Double diversification

Thorvaldur Gylfason, Per Wijkman

06 February 2017



Gains from trade arise from specialising domestic production in those goods in which a country has a comparative advantage. There can, however, be too much of a good thing.

Excessive specialisation creates risk. Should an over-dominant specialised sector be hurt, its problems may damage the rest of the national economy. Hence the need for economic diversification. Also, the specialised sector needs to be one without adverse spillover effects on other sectors. Exploitation of natural resources often creates negative externalities in the form of rent seeking and Dutch disease (Spence et al. 2008).

Natural resource exploitation may attract rent-seekers to politics who transfer rather than create wealth. They often impart a false sense of security, a feeling that natural resource wealth makes it unnecessary to build up human and social capital to create sustainable, inclusive economic growth.

Most large open economies export a diverse range of merchandise to other countries, mostly manufactures. Small countries, especially those specialising heavily in the production of primary commodities for export, often fail to develop parallel lines of production. This suggests that diversification is especially important for small countries. 

Figure 1 uses the Herfindahl-Hirschman index of market concentration to illustrate the difference between countries such as the US, the UK, France, Germany, and Canada, and countries such as Chile, Iran, Saudi Arabia, Nigeria, and Iraq. The countries on the left in the figure have an export structure similar to the world average, while those on the right have an export structure that is much more concentrated and less diversified than the world average. Notice that New Zealand’s specialisation in agricultural exports means that its export structure less diversified than that of Norway, even though Norway is one of the world’s largest exporters of oil. Notice also that Iceland’s exports of fish and aluminium mean that its export structure is as concentrated as those of Saudi Arabia and Nigeria.

Figure 1 Herfindahl-Hirschman index of market concentration 2012

Note: The Herfindahl-Hirschman index shows the extent to which the structure of exports by product of a given country differs from the world average. The index ranges from 0 to 1, with values closer to 1 indicating a bigger difference from the world average. Several other indices are closely correlated with the Herfindahl-Hirschman index: the Finger-Kreinin export diversification index (UNCTAD), the IMF’s export diversification index based on Theil’s index, the IMF´s product quality index, and the economic complexity index developed by Hidalgo and Hausmann (2009). For a comparison of these indices and how they relate to democracy and growth, see Gylfason (2017).
Source: UNCTAD.

Figure 2 illustrates the cross-country relationship between export diversification as measured by the average share of manufactures in total merchandise exports in the period 1962 to 2012, and the log of the purchasing power of per capita gross national income in 2012 in 139 countries. The use of only the end-of-period value of per capita GNI for each country rules out reverse causation from incomes to export diversification.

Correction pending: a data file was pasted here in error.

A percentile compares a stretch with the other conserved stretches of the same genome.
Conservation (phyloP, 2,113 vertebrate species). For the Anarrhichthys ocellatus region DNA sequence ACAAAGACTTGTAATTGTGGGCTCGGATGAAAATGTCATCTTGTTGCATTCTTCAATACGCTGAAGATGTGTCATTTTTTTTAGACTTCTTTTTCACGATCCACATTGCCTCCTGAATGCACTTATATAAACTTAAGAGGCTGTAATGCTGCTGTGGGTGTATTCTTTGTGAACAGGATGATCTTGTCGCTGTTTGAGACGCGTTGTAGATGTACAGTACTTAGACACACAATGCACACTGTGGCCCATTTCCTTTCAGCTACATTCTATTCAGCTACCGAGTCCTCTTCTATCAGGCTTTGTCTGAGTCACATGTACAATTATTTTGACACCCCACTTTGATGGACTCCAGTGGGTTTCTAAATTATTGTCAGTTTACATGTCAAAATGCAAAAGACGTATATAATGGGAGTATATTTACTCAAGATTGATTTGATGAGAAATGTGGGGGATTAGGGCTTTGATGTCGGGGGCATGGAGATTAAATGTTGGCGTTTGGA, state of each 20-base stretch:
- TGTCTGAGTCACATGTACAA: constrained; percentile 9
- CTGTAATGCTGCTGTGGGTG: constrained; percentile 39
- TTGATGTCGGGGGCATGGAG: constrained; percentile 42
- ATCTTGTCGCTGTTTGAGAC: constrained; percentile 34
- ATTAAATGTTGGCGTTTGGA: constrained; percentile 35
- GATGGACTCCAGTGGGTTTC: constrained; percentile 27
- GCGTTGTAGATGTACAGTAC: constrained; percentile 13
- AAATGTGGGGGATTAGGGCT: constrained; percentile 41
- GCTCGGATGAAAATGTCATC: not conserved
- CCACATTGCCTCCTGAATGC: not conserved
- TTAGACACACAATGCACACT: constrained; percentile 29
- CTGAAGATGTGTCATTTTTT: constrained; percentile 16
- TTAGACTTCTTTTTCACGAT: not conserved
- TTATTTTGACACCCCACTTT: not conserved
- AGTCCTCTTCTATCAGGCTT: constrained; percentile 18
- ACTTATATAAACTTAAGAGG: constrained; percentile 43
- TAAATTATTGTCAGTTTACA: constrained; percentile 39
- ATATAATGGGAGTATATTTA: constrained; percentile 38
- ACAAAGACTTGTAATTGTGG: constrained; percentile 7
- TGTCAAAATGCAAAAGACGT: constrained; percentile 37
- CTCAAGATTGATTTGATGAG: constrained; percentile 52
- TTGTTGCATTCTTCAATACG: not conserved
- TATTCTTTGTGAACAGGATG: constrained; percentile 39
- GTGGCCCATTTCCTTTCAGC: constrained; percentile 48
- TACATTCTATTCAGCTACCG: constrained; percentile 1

Figure 2 Export share of manufactures and income per person, 1960-2012

Note: Each country is represented by a bubble whose size reflects the country´s population.
Source: Authors‘ computations based on World Bank, World Development Indicators.

The relationship is significant in a statistical sense (rank correlation = 0.62) as well as in an economic sense. The slope of the regression line (0.029) suggests that a 20-point increase in the manufacturing share (for example, from 40% to 60%) goes with an increase in real per capita GNI by 58%. The rank correlation between the share of manufactures in exports in Figure 2, and one minus the Herfindahl-Hirschman index in Figure 1 – an index that rises as exports become more diversified – is 0.71.

Economic diversification is rising. The world average share of manufactures in total exports rose from 59% to 69% from 1962 to 2012, according to the World Bank’s World Development Indicators. This is good for global growth.

The importance of political diversification

Just as economic diversification spurs growth by transferring labour from low-paying jobs in low-skill-intensive farming and mining to more lucrative jobs in skill-intensive occupations, political diversification spurs growth by redistributing political power from ruling elites to the people. Replacing an extended monopoly of power with a democracy reflecting political pluralism has economic effects. Political diversification exemplified by the promotion of electoral competitiveness, openness, and popular participation contributes to growth. Put differently, broader-based and more political organisation can be viewed as an investment in social capital, including strong civil society, good governance, and societal institutions that people can trust (Paldam 2000).

Figure 3 illustrates the cross-country relationship between political diversification through democracy and per capita GNI in the same 137 countries as in Figure 2, from 1960 to 2012. Two countries were not represented, due to lack of data. Democracy is measured by the average of the Polity2 variable in each country between 1962 and 2012, a variable that ranges from -10 in autocracies to +10 in full democracies. As in Figure 2, the vertical axis shows the log of purchasing power of per capita GNI in 2012 to rule out reverse causation from income to democracy.

Figure 3 Democracy and income per person, 1960-2012